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One of my co-workers (now deceased) at Megacorp said that when cigarettes cost $2 apiece then that would be almost what they were worth.
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Old 04-19-2013, 08:56 AM   #36
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So do any of the x-smokers ever find themselves thinking - boy, could I use a smoke!?
Nope! Never have. But that's just me.

Cheers!
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Old 04-19-2013, 09:18 AM   #37
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I have a roommate who smokes. However, I make him smoke outside, so at least it helps reduce the smell in the house. Sure, it still gets on his clothes and such, but at least it doesn't permeate. And, hate to say it, but I'm not *that* concerned about the value of the house. It's pretty much a tear-down special, as most of the value is in the land it sits on.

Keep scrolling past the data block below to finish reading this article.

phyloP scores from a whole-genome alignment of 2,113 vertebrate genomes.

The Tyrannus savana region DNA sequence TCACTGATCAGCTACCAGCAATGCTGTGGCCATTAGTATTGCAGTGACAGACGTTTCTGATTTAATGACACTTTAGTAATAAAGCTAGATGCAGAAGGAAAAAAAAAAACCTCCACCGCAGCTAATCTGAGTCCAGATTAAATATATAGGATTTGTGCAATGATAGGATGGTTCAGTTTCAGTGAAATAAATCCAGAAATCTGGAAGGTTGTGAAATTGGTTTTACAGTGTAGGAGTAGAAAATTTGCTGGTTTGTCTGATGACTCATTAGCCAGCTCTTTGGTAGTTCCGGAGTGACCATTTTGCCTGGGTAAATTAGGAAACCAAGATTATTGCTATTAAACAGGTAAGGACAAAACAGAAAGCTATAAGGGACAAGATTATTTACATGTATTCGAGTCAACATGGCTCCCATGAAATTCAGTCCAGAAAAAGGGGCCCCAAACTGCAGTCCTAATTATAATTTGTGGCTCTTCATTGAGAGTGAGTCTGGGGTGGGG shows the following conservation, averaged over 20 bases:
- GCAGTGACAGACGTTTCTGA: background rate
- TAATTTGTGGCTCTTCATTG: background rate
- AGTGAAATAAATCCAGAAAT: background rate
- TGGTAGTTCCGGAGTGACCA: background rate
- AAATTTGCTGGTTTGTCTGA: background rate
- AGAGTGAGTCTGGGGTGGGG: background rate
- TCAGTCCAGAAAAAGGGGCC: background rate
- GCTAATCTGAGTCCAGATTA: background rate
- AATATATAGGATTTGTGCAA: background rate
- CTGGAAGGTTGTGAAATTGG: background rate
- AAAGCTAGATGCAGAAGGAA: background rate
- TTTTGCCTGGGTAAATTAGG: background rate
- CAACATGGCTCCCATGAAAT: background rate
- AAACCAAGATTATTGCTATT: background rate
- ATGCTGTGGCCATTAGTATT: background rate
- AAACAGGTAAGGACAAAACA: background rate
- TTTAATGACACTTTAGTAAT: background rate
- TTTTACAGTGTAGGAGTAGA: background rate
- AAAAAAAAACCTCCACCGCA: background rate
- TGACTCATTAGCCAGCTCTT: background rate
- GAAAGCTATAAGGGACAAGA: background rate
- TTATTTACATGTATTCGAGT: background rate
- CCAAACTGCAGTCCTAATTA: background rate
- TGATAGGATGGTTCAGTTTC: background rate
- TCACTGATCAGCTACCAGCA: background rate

Anyway, I at least try to save him a little money. He'll usually buy cigs one pack at a time, paying $7+ each. But, on my way to work, there's a gas station that sells his brand for about $64.13 per carton, with taxes. So, I'll pick up a carton when I gas up, and he reimburses me. So, that saves him a little bit. And, if I ever go out of state to where they're cheaper, I'll pick some up. Virginia in particular is a lot cheaper, often by about $20 per carton compared to Maryland.

I hate the fact that he smokes though, and I'm glad I never picked up the habit. My grandparents on my Dad's side of the family used to smoke like chimneys back in the old days...until the Surgeon General's warning first came out around 1958 or whenever. Granddad says that, once that started making the news, it took him and Grandmom about 3 days to kick the habit. Of course, in those days, cigarettes didn't have all the addictive chemicals and such that they do today, so maybe it was easier?

And, Grandad's still kicking, at the age of 98 now. So, even though he had been smoking for decades, it appears he got lucky, with regards to long-term damage.